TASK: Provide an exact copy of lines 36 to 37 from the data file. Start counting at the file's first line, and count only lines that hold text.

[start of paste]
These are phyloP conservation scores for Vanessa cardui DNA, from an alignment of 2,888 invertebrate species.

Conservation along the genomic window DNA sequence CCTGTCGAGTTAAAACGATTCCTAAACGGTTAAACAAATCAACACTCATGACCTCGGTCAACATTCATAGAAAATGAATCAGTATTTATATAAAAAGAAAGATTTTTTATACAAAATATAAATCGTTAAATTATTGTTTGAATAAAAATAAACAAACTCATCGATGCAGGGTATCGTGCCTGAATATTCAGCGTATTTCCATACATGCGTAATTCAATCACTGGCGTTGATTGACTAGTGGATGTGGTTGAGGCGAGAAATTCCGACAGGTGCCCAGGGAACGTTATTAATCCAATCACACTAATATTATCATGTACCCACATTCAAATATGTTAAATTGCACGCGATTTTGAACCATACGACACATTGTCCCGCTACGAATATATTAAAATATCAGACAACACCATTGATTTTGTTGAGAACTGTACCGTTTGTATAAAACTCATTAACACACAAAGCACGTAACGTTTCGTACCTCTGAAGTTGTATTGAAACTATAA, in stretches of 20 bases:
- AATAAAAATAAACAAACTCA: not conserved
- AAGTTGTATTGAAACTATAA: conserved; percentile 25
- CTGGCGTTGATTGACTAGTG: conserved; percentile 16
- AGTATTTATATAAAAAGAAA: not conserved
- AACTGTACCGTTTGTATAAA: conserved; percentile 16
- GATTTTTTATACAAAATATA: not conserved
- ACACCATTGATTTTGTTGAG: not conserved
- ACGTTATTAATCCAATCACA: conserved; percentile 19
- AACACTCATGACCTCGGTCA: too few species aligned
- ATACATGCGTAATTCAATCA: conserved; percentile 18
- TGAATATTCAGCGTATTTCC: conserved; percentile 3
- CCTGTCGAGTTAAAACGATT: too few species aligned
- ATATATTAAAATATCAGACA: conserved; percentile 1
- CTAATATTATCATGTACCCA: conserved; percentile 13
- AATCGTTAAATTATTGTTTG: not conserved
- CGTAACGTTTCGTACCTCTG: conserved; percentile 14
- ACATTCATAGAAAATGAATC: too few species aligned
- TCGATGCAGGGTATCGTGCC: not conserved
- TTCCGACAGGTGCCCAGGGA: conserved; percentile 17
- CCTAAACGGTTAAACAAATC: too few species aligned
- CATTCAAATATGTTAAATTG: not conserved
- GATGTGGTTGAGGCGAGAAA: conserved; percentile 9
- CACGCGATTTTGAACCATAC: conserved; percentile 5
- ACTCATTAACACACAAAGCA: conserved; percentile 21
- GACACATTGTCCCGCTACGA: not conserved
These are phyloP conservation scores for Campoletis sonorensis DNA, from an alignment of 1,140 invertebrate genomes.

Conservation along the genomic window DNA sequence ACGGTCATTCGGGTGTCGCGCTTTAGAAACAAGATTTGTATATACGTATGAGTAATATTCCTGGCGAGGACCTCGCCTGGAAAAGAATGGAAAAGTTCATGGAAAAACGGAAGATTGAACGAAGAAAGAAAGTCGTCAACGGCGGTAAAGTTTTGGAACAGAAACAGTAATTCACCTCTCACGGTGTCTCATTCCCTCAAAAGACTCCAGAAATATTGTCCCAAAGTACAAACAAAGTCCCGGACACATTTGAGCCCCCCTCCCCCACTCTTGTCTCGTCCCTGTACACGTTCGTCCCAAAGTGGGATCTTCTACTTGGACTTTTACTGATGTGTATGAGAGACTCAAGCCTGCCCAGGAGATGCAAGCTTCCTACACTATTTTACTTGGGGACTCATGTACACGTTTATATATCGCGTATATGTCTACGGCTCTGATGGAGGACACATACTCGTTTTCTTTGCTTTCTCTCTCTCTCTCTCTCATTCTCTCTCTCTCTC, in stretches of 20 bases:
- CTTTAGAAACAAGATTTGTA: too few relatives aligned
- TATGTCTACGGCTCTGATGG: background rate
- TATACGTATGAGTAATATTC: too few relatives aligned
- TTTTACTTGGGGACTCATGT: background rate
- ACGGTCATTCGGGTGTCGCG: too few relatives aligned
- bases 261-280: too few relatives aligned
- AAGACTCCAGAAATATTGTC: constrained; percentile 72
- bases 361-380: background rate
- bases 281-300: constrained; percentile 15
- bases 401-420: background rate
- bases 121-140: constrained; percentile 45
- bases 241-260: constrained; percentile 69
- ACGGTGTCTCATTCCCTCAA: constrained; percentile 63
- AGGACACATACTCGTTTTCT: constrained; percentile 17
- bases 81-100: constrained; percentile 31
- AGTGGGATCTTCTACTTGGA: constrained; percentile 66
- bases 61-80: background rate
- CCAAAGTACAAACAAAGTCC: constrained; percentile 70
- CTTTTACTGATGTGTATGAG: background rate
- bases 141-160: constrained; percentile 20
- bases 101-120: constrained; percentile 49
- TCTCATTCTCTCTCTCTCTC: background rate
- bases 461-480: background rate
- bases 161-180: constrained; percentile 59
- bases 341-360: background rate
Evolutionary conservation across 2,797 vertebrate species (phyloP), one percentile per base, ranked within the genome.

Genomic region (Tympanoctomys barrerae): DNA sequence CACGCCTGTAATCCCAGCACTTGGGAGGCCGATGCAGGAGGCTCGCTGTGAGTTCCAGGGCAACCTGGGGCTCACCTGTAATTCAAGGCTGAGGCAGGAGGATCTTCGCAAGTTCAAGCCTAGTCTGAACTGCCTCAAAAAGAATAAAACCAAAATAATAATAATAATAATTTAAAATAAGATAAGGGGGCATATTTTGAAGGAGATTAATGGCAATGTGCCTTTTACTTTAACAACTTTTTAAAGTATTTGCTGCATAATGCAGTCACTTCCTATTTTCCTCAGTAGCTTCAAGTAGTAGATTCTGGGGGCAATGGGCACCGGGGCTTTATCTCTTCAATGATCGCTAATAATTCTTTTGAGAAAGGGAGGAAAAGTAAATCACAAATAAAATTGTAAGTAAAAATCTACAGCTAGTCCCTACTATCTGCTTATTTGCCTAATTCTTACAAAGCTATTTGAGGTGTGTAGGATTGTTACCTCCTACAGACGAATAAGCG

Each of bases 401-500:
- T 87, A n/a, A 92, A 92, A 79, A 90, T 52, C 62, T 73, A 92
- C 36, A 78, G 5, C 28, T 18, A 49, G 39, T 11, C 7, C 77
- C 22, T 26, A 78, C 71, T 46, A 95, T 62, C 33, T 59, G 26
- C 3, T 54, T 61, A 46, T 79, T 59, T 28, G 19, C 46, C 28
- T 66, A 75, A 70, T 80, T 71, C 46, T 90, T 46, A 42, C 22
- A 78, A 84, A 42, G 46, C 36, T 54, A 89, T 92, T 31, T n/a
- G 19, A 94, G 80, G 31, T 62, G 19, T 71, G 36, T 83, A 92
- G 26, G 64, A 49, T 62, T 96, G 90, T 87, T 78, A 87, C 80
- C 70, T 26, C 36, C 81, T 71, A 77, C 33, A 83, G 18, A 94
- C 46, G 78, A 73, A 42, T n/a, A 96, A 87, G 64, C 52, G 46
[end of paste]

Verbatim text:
- AAGACTCCAGAAATATTGTC: constrained; percentile 72
- bases 361-380: background rate